After hearing that Betty was getting allergy shots so she would no longer have difficulty around cats, and after I talked to Kelly about their doctor’s insight on getting asthma under control young so the lungs can develop unhindered, both Monkey and I felt like further investigation into her wheezeys and allergies was a good step forward.
We headed to the Vandi ASAP (Vanderbilt Asthma, Sinus and Allergy Program) clinic last Friday, and we’ve got a plan! I love a good plan.
As always, Monkey was so self-possessed and calm. She was a little nervous, but composed.
After learning the doctor we were meant to see had been called away for a family emergency, then the second specialist did not take pediatric patients, we finally ended up with Christine MacLean, and she was wonderful. Listened to Monkey and asked questions of both of us, not just me.
Though we had blood-work allergy testing results with us, she recommended we have the skin test done, too. She said it was more accurate. I am not sure if that is true. I suspect that is just their general operating procedure, but we were certainly open to getting more information, so we headed downstairs for more tests.
First stop, pulmonary function.
This was a great example of how working with a group that often works with younger patients makes a big difference. I would go with my dad for pulmonary function tests, and they were never this fun.
Monkey was measured on air intake and exhalation. The “goal” was to burn down the cottage with her fiery breath while exhaling.
After the first round of breathing tests, she used a ventolin inhaler with a spacer, and after that had a few minutes to work, she did the tests again.
Then we headed down for skin testing.
Thirty highly-likely allergens, ranging from dust to grasses, cats, dogs, etc. Horses had to be added in as an extra. Then we sat for 15 minutes to see which of these would react.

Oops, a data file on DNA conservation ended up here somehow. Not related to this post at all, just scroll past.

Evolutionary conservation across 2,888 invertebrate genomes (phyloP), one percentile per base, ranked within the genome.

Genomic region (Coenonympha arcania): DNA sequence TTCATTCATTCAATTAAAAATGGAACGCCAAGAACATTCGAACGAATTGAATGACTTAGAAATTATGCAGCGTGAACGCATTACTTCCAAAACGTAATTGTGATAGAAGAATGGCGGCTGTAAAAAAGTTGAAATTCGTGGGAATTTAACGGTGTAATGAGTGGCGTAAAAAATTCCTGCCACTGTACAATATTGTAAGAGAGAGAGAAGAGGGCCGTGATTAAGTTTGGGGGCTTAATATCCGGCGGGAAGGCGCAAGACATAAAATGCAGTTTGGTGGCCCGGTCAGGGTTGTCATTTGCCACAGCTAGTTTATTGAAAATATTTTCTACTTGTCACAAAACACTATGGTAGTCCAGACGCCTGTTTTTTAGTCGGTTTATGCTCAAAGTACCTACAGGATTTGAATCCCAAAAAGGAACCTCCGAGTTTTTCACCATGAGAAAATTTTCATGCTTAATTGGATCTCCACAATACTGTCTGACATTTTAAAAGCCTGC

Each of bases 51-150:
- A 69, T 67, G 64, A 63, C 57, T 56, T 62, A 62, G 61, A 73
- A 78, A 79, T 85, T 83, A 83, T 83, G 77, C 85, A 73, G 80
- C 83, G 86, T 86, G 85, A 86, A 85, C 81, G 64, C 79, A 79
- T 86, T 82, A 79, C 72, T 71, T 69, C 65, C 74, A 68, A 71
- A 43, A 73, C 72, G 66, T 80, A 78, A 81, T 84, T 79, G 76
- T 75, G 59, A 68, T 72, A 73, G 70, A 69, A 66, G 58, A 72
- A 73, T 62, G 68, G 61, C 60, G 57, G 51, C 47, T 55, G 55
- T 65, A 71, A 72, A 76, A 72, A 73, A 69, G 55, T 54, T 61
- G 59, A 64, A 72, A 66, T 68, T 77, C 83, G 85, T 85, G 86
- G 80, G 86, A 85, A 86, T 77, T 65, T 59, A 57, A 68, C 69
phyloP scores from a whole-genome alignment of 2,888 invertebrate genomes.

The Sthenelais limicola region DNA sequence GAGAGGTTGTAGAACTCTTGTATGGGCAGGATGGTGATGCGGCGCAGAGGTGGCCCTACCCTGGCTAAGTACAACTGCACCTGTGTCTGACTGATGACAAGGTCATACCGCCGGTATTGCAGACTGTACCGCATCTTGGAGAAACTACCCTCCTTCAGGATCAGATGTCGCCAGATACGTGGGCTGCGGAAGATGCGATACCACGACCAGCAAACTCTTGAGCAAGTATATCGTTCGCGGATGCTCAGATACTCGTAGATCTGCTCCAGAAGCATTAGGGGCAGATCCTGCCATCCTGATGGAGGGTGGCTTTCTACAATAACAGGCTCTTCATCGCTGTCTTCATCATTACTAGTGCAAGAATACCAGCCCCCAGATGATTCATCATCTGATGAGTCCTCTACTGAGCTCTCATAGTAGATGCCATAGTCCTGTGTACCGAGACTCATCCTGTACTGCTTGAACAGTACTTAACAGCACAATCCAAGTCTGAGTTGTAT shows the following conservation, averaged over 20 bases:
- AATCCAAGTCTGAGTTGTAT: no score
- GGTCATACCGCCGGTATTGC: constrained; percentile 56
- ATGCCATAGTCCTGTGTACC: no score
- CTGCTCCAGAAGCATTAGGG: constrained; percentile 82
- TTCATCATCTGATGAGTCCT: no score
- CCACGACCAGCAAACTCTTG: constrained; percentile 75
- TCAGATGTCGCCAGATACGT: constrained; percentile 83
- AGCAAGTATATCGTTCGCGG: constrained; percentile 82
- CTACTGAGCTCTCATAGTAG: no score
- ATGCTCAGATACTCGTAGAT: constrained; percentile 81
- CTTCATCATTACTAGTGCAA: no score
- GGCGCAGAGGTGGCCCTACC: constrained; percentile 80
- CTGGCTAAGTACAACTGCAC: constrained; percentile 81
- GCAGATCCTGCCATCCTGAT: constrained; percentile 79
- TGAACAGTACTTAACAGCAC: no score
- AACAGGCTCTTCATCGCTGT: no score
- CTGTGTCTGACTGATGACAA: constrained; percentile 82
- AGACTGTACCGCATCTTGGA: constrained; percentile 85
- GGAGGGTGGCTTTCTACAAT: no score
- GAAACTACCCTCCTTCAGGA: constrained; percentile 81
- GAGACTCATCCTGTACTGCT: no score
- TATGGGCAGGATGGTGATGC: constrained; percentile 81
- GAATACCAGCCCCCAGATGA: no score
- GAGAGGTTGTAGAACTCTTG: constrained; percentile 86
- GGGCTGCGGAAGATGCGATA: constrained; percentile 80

You can see the “H” in the shot above, which is histamine, which everyone should react to to show the test is valid. Monkey is obviously red.
After the tech read those shots, she selected the 9 most reactive to test with a small injection under the skin. The goal was to get a measurement on these reactions so it can be compared down the road after allergy shots have been given for awhile to see if the reaction is lessening.
This part was painful for Monkey. The shots hurt, plus the fluid injection quickly gets itchy and uncomfortable. She got through it was grace, and we waited for 15 minutes for these to react.
The skin testing and the injections didn’t turn up any new information, which I guess is good. Disappointing that the blood testing we brought with us would have been sufficient, but we couldn’t have known that.
The child is delightfully unallergic to most common things. She’s truly only allergic to cats, dogs, and horses.
Christine met with us again after all the testing was complete to go over the plan.
Monkey will be on a couple different allergy medicines. She’ll be doing nasal lavage, as well as a nasal inhaler. Her sinuses are “a mess,” and if those aren’t better, they won’t start doing the shots, so Monkey has been a trooper about doing these things, which aren’t all that pleasant. Finally, she’s on a daily inhaler, with the hopes of healing the lungs, rather than using the rescue inhaler so frequently.
This all began on Saturday, and she hasn’t had a dose of benadryl, nor needed the rescue inhaler, so it seems to be working.
I’ll call today to set up the schedule for allergy shots, which all agreed she was a good candidate for. The doctor who came in to explain them to us was great about answering our questions.
In general, people get the shots “intensively” for the first 6 months or so. That means 1-3 times per week. Then they eventually taper to maintenance levels, which will be once/month, then every other month. This whole process takes 3-5 years! Approximately 75% of their patients show great results from the shots, and about 50% find life-long “immunity” with them. The general impression I got was that you could go in for “booster”shots, which prolong the impact. We need to learn if having pets actually provides some of that immunity, too. Still so much to learn.
Overall it was a valuable, worthwhile visit. Monkey was falling asleep in her chair by the time we left the office. It was a long morning with lots of information.
On to the shots.